- New Litagion agent profiles for fipronil and liquid crystal monomers
- New blog content: "The past, present, and future of PFAS litigation in the United States" and "Grand experiments revisited"
- Updated Litagion agent and company profiles impacted by newly published peer-reviewed science and newly gathered company information
- Fipronil. Fipronil [CAS No. 120068-37-3] is a broad-spectrum insecticide belonging to the phenylpyrazole family. A wide variety of agricultural and commercial insecticides rely on fipronil to control pests such as moths, grasshoppers, locusts, beetles, crickets, thirps, rootworms, and weevils on field and horticultural crops including corn and turf. Fipronil is also commonly used in flea and tick control products for household pets and consumer ant and roach traps.
- Liquid crystal monomers. Liquid crystal monomers (LCMs) are used in the manufacture of liquid crystal displays (LCDs) found in television sets, computer monitors, tablets, mobile phones, and many other devices with a digital display. Chemical engineers have synthesized and commercialized thousands of distinct LCMs with various chemical structures, but all with the property of transforming between liquid and solid phases as a function of temperature. LCDs shed liquid crystal monomers during use and when disposed and scientists are concerned they might be persistent, bioaccumulative, mobile, and toxic in the environment.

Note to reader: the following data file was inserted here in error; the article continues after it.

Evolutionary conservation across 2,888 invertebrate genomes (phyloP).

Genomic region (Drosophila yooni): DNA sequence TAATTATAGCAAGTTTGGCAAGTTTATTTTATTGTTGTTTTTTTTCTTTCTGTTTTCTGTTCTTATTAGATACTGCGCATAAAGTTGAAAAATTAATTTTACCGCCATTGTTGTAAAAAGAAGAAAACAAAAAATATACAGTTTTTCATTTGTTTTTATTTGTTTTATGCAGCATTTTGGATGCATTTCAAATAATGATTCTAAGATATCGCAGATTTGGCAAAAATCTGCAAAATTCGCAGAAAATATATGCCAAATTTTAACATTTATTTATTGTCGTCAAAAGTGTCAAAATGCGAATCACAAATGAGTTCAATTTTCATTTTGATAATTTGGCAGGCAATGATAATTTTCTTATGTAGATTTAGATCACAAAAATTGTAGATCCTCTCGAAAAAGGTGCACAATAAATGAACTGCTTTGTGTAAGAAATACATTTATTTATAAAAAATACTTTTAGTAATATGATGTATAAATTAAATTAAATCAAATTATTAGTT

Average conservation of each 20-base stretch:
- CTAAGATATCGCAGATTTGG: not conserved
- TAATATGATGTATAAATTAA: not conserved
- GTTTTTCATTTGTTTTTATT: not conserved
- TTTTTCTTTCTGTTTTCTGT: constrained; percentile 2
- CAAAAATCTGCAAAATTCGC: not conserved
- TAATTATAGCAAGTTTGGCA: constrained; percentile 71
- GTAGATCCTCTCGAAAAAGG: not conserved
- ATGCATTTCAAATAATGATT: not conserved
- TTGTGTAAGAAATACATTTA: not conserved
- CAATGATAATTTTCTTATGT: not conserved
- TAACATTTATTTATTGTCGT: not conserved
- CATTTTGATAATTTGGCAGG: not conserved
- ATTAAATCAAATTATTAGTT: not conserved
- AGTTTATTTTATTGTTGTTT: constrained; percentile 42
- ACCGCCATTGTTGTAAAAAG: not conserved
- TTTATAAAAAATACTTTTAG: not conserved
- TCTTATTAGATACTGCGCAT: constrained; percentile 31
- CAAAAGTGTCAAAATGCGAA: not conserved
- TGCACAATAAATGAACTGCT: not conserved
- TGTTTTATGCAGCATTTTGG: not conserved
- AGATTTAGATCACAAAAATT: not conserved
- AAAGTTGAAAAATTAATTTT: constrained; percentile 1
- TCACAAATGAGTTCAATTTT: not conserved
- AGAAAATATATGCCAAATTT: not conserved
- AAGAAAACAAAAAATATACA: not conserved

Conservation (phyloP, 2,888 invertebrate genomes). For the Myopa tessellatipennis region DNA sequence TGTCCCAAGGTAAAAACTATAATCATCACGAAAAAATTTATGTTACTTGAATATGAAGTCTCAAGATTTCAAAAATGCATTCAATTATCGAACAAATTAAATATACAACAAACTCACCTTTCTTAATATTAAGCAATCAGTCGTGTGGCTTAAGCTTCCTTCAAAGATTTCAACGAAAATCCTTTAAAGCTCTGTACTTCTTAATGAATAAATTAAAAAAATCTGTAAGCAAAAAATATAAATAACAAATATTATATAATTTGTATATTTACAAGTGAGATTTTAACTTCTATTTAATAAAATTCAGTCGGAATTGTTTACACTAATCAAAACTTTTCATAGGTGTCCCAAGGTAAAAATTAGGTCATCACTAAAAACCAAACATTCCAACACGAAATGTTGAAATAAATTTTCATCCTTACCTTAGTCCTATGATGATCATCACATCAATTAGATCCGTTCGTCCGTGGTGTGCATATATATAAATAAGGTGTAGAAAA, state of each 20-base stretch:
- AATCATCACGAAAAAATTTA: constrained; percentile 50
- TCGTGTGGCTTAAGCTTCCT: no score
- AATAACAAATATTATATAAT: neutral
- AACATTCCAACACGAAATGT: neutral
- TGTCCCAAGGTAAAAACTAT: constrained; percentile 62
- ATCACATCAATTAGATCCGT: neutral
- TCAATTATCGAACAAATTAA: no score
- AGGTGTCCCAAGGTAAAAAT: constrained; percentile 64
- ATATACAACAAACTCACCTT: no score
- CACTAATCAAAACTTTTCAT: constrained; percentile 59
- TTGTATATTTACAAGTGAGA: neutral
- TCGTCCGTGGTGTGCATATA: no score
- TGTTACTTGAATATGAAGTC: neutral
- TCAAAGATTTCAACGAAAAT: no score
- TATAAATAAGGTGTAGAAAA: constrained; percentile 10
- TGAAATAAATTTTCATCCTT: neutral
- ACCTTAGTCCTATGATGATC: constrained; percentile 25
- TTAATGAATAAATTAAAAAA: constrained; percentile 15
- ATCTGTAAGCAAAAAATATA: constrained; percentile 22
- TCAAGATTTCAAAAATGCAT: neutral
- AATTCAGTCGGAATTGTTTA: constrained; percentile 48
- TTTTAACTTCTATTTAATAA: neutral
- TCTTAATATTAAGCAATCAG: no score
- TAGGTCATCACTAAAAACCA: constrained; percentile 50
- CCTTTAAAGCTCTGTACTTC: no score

Updated Litagion agent profiles based upon newly published science
All Litagion agent profiles have been updated to reflect the most recently published peer-reviewed science. Notable scientific studies added to CoMeta since the last release include:
- Bisphenol F (BPF). Research employing data from the Swedish Environmental Longitudinal Mother and Child, Asthma and Allergy (SELMA) study reports a positive association between prenatal exposure to BPF and cognition at age 7.
- Imidacloprid and thiamethoxam. A study reports an association between the use of neonicotinoid insecticides and infertility in male farmworkers in Thailand.
In addition, we highlight the following changes to the components of Litagion agent risk resulting from newly published peer-reviewed science:
|Litagion agent||Risk category change||Overall risk change|
|Hydrogen sulfide||Projected science risk changes from Low (green) to Medium-low (yellow)||No change|
|Projected science risk changes from Medium (yellow) to Medium-high (orange)||No change|